H/t to @LeapingRobot (aka Patrick McCray) for drawing my attention to this thoughtful request from Boisie State’s Greg Hampikian, who asks the Idaho Lege, “When May I Shoot A Student?” Published nearly two years ago, he explains:
In light of the bill permitting guns on our state’s college and university campuses, which is likely to be approved by the state House of Representatives in the coming days, I have a matter of practical concern that I hope you can help with: When may I shoot a student?
I am a biology professor, not a lawyer, and I had never considered bringing a gun to work until now. But since many of my students are likely to be armed, I thought it would be a good idea to even the playing field.
I think you get the sense of the Swiftian satire that follows. (Swift’s essay on eating children is eerily appropriate to the problem Hampikian’s essay addresses, which is extraordinary deference shown to a minority of gun nuts in the population at the expense of the majority of us, who just want to go to church, school, the gym, and the mall without being shot.) My favorite is his imagining of the popularity of study-abroad programs for bad guys who want to wreak havoc in gun-free zones:
In terms of the campus murder rate — zero at present — I think that we can all agree that guns don’t kill people, people with guns do. Which is why encouraging guns on campus makes so much sense. Bad guys go where there are no guns, so by adding guns to campus more bad guys will spend their year abroad in London. Britain has incredibly restrictive laws — their cops don’t even have guns! — and gun deaths there are a tiny fraction of what they are in America. It’s a perfect place for bad guys.
Too bad Hampikian didn’t wait for the results of “expert” reviewers who, it was announced this morning, concluded that it was completely appropriate for Cleveland police officer Tim Loehmann to shoot a 12-year old boy holding a toy gun within two seconds of encountering him: “Officer Loehmann’s belief that [victim Tamir] Rice posed a threat of serious physical harm or death was objectively reasonable as was his response to that perceived threat.”
Based on that “expert” opinion, it seems like the bar is pretty low for “objectively reasonable” when using deadly force by a trained peace officer. The bar has got to be lower for armed civilians, right? Next time you see a student reach into his or her backpack, keep that in mind. We now live in a zero-tolerance society for personal fear, even for people who volunteer for jobs that occasionally mean they’re exposed to the possibility of “physical harm or death.” That’s not what college professors or teachers signed up for, so it sounds like we should just embrace our fears, and let it guide our gun use on campus. If you’re afraid, just light ’em up! Fear is your best defense.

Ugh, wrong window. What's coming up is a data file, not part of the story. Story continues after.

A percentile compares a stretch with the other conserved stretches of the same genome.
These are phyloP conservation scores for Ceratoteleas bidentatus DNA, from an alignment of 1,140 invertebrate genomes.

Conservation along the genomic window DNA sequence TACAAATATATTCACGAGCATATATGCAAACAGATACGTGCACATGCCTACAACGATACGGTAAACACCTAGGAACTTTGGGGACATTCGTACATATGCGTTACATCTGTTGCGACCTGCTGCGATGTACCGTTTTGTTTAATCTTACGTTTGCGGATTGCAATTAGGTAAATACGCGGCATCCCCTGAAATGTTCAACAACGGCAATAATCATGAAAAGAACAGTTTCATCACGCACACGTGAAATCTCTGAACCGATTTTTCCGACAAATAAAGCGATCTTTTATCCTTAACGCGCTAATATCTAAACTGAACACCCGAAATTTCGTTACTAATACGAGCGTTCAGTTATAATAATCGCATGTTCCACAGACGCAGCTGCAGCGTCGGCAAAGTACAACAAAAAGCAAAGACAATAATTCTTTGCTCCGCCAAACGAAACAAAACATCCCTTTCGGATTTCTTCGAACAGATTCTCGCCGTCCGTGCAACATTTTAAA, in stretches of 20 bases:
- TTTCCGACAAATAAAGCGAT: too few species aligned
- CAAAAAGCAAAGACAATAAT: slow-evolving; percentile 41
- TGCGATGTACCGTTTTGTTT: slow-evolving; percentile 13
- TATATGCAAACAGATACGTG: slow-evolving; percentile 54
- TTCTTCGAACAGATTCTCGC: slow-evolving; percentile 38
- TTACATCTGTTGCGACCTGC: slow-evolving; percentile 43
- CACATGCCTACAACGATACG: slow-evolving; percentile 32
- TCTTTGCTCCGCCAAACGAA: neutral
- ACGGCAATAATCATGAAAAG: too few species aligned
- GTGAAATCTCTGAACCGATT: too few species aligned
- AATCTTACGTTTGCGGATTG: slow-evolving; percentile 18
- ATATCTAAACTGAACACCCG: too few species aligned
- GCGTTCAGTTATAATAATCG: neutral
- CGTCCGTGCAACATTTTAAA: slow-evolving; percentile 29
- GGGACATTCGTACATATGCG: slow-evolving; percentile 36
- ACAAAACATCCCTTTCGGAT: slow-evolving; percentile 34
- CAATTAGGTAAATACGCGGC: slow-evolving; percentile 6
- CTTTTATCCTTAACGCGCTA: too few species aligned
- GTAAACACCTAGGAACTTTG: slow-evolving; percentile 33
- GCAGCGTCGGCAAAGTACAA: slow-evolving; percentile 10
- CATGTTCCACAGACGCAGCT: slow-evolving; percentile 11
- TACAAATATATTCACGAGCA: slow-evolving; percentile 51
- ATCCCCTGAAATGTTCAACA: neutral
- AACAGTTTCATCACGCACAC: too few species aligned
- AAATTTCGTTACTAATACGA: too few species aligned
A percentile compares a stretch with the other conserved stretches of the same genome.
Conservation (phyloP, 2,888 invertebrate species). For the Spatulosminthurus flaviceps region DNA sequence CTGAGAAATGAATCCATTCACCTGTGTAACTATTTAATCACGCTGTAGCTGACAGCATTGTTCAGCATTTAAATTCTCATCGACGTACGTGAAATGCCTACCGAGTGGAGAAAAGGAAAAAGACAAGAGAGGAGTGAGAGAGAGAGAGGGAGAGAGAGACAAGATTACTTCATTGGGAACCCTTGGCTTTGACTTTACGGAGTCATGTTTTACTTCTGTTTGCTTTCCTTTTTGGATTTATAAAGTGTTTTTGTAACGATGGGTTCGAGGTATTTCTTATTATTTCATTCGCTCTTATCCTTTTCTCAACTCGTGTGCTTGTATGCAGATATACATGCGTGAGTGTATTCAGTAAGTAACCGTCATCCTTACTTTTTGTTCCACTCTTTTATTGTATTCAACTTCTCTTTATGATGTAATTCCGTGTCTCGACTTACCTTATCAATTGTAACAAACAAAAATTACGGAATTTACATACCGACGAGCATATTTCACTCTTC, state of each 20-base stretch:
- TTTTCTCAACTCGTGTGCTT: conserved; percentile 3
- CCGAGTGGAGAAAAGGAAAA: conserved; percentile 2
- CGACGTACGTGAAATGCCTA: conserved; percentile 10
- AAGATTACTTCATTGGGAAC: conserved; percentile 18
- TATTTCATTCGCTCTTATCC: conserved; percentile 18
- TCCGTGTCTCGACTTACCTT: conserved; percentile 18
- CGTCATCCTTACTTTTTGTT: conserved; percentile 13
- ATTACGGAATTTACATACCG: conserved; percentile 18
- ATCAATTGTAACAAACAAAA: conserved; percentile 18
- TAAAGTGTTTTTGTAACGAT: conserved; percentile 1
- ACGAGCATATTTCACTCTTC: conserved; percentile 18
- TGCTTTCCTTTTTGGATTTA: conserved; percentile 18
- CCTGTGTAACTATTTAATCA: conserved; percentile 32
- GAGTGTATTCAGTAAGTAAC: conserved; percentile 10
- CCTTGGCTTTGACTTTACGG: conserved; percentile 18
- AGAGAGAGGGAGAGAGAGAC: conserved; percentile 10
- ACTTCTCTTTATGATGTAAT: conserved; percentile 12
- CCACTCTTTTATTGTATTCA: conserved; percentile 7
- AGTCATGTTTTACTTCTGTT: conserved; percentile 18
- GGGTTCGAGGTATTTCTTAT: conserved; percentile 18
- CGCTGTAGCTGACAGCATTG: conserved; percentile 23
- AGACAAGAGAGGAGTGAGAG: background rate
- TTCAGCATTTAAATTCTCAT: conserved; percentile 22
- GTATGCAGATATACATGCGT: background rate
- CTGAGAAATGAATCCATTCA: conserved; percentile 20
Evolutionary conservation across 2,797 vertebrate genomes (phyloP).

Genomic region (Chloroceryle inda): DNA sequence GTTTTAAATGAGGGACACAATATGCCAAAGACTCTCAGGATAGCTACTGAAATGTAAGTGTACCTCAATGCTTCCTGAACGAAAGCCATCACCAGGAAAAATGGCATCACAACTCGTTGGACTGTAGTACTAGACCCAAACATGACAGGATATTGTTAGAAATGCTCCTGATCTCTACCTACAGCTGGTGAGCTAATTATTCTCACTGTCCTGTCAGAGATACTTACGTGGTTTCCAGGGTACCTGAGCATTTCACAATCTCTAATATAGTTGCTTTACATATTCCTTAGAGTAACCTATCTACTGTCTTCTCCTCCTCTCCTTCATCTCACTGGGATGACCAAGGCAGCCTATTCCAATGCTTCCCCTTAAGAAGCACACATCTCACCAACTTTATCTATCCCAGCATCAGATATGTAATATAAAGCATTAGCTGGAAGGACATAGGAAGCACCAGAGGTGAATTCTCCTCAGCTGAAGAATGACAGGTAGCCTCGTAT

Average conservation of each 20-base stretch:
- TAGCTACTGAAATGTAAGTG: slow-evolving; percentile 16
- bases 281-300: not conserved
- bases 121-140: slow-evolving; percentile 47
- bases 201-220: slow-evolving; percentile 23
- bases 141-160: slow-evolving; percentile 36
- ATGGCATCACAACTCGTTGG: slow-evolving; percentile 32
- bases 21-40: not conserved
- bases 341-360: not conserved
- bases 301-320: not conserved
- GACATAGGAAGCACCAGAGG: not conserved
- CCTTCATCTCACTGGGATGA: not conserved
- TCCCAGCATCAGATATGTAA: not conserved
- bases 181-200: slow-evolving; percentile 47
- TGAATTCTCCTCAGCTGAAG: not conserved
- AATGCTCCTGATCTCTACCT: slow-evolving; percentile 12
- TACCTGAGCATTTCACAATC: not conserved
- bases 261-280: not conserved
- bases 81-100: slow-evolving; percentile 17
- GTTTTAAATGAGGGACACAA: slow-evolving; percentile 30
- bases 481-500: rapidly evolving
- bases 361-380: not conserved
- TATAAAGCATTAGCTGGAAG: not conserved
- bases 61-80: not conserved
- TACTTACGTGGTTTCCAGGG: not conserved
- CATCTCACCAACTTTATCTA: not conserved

I had a conversation with my students last week about the murders at the community college in Oregon. Then I went back to my office and heard about the two murders at two different campuses, Northern Arizona U. and Texas Southern U. that very morning. It struck me that if we held a teach-in about gun violence every time one there was a mass shooting in the U.S. or gun violence on a U.S. campus, we’d never teach about anything else.
In 50 or 100 years’ time, historians will write about the terrible and needless epidemic of gun violence in an otherwise stable and prosperous country in the way they now write about lynchings of African Americans between 1880 and 1940. They will point to the other developed nations with liberal gun laws like Canada and Switzerland that do not see the levels of gun deaths that the U.S. did at the turn of the twenty-first century. They will quote the profiteering ghouls and insane ideologues who insist that the only solution we can ever consider is more guns, never fewer.
These future historians will wonder why the vast majority consented to be tyrannized by a tiny, addled minority of Americans. They’ll also shake their heads in wonder at the piles of bodies of first-graders, high-school students, and college students who had to die before anyone did anything about it. (That is, if we do anything about it and can ever put an end date on this problem.)